Token validation with AWS Cognito and NestJS

Jacob Do
Jacob Do
Jun 19, 2020 · 4 min read
Token validation with AWS Cognito and NestJS

In this article, we’ll learn how to validate access tokens issued by AWS Cognito. Validating access tokens is needed to ensure that the data encoded inside the token is valid.

This is the second article in the three-part series about authentication with AWS and NestJS. Please read this first, if you have not already:

as we will continue with the same codebase here.


Currently, our user pool has no users and the fastest way to do that is to implement a registration endpoint in our NestJS App. To do that, we’ll add a “register” method to our AuthController:

Register method added to auth.controller.ts

We’re making a call to a method “registerUser” in our AuthService, but we have not implemented it yet, so let’s do that now:

registerUser method added to auth.service.ts

With that in place we can call our new register endpoint from Postman in order to create a user:

User created

The user we just created will be marked as “UNCONFIRMED” inside of AWS Cognito, so before we can log in, we need to “confirm” them. To do that, head over to your AWS console:

  • Open “Cognito”
  • Navigate to “Users and Groups”
  • Your users list should contain at least the user was just created
User list in AWS Cognito
  • Click on the user name of that user
  • Press “Confirm user” on the screen that follows.


Here we can use the newly created user and hit the login endpoint that we created in the previous article to obtain a user token:

User login success response

This is the token that we can then pass along to any subsequent requests requiring authorisation by placing it in the request headers in the following format:

authorization: Bearer {{ JWT_TOKEN }}

Next up, we need to set up all things needs to be able to make routes accessible only with a valid token and making sure that token has not been tampered with.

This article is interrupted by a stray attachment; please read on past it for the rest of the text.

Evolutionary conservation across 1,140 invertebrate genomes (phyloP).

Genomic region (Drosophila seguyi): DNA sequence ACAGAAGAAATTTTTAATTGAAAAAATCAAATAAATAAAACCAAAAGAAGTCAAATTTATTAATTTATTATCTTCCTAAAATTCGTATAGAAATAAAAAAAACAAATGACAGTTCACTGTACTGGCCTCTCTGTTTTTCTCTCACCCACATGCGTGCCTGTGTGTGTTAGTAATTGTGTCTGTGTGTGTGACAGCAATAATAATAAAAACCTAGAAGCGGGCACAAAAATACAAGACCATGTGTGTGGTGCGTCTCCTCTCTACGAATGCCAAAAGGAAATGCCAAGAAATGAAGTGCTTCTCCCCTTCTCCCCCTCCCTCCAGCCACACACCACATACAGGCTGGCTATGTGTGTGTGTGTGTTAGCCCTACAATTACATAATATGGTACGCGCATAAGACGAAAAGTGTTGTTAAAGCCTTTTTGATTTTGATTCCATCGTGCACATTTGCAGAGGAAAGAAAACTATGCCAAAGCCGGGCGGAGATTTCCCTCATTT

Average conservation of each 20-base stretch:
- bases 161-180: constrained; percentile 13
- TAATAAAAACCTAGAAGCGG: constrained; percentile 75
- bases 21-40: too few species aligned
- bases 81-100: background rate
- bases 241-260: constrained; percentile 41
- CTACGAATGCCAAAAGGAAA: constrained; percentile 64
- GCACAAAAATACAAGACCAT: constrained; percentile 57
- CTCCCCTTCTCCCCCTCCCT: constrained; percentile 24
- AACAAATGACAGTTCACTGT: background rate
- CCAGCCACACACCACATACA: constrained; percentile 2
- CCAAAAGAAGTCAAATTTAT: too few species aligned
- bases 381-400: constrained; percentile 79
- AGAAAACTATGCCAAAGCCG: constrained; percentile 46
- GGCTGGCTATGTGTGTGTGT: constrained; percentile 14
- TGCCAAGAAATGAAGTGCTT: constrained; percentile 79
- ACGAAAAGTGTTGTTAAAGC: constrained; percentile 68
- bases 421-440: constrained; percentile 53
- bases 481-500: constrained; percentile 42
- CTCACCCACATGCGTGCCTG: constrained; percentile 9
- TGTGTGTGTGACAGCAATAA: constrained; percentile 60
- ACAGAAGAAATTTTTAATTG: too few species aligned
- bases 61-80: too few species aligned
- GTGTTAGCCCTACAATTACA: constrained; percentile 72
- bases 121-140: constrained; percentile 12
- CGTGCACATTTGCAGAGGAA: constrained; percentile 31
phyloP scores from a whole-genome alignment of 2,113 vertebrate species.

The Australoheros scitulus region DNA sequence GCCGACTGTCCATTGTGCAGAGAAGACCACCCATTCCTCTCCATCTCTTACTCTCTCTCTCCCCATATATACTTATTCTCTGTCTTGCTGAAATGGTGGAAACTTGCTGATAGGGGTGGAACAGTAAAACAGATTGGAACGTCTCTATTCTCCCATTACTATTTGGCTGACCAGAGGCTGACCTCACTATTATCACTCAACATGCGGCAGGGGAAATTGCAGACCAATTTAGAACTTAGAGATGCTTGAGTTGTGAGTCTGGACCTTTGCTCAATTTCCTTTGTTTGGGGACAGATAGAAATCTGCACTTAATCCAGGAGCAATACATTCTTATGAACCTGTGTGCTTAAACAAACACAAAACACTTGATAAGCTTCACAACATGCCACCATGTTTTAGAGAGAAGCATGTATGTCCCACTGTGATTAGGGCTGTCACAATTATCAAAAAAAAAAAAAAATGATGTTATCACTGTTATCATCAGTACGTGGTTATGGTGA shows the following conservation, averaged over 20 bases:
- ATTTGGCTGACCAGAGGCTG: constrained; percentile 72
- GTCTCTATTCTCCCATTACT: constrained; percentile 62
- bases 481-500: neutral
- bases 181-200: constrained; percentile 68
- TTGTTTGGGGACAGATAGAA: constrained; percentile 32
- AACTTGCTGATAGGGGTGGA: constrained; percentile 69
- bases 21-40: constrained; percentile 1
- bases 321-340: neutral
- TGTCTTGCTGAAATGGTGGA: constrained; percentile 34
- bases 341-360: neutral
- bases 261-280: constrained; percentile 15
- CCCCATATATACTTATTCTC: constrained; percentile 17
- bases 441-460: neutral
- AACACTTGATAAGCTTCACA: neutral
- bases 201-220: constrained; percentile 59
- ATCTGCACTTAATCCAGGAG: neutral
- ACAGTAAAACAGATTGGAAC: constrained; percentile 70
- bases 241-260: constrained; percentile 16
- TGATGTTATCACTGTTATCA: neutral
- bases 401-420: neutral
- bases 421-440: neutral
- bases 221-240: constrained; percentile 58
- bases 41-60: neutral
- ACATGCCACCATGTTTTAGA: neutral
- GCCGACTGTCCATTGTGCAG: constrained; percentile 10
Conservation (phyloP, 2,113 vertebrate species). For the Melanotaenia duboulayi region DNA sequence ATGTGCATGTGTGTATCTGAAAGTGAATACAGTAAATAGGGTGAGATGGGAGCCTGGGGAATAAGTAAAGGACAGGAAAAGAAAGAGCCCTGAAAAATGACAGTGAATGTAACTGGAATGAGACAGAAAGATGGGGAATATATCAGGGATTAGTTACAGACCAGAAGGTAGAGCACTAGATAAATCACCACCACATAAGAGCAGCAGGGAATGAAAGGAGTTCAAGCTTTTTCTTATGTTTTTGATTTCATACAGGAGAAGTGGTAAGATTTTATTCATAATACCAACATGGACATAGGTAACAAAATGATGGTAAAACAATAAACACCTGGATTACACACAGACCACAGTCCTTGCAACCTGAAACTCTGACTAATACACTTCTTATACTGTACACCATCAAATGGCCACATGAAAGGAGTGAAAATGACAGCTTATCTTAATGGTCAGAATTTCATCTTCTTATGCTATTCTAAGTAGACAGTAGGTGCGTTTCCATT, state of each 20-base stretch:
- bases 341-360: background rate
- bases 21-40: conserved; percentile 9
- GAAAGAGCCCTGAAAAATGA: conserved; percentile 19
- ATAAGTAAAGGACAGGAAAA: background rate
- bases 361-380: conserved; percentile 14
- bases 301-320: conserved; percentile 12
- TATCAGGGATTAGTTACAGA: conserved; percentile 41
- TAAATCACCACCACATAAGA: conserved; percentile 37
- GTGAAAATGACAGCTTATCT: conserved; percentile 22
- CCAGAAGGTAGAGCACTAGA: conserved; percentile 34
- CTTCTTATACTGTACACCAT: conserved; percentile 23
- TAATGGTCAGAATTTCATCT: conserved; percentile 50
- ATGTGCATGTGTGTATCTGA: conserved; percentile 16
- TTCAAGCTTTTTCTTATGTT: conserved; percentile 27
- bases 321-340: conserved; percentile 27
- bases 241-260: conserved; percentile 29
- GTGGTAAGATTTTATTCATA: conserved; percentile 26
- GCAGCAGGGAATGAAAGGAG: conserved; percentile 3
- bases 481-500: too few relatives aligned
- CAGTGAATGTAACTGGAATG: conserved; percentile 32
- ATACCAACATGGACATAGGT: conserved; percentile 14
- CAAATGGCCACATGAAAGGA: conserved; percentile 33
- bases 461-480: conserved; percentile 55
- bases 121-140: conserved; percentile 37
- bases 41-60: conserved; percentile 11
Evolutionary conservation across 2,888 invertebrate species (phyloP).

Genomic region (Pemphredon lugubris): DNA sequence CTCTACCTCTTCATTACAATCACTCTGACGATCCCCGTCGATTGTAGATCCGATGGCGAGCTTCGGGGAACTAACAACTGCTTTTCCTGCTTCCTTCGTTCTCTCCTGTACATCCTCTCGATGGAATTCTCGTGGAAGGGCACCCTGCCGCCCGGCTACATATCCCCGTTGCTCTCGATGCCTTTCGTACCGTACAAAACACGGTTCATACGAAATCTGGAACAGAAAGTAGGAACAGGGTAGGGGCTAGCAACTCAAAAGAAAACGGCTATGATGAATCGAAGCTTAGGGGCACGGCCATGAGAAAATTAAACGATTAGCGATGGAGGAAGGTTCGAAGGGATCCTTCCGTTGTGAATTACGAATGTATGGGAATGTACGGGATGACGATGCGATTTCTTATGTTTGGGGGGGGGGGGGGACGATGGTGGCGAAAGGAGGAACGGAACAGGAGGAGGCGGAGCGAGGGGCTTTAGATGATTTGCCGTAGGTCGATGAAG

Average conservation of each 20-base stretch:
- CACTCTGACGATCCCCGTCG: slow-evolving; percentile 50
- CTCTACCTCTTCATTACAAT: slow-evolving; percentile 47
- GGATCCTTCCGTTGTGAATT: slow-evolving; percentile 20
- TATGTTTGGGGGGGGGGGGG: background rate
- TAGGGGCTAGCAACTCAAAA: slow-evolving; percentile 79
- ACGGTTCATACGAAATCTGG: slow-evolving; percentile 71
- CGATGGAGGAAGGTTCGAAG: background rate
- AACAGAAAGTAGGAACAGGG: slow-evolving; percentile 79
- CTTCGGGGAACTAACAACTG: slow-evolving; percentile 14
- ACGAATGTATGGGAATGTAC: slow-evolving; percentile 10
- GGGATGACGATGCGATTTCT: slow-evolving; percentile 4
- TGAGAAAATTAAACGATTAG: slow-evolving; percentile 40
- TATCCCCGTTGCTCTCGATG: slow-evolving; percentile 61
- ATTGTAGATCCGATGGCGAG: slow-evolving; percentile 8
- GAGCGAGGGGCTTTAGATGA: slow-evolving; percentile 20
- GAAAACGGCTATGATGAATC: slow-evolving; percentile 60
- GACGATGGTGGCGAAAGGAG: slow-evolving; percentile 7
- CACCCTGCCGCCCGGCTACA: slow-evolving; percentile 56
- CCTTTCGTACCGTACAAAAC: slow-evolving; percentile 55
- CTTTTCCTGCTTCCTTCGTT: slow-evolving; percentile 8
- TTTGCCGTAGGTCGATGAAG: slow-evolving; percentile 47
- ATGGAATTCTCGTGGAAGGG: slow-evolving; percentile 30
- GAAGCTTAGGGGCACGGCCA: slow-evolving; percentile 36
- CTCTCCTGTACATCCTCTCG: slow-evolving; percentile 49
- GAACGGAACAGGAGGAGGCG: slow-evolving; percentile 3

Let’s start by installing all the packages that we need for this purpose:

yarn add passport passport-jwt @nestjs/passport jwks-rsa

After that we need to register a PassportModule inside our AuthModule as follows:

PassportModule registered

Then we need to create an authorisation strategy — a strategy is just a fancy word for defining how to validate given credentials, a token in our case, and what to do with the validation outcome.

Let’s create a file called “jwt.strategy.ts” in the same folder as our “auth.module.ts” file and set the contents of that file to this:

In order to let our application know that we wish to use this strategy, we need to pass it as a provider inside AuthModule:

JwtStrategy added to AuthModule

Now we are ready to authorise our users. To test this functionality out, we’ll modify the dummy route in our AppController to make it protected:

We can then head over to our Postman application and test out the code like this:

  • Create a new tab in Postman
  • Set the target URL of that tab to “http://localhost:3000”
  • Open the “Authorization” section
  • Under “type” in the dropdown select “Bearer token”
Setting up Bearer token in Postman
  • Paste your token in the input to the right from the dropdown
  • Hit “Send” and you should be seeing the following:
Successful response from a protected route

That is it. Now we can make sure that the user is who they are claiming to be according to the token that they pass to the application before we allow them to access a certain route.

The code that we wrote in this article is available here:

Please leave a clap if you found this helpful and let me know if you had any difficulties making it work.

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Jacob Do

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Jacob Do

HTML engineer by day, Meme connoisseur by night

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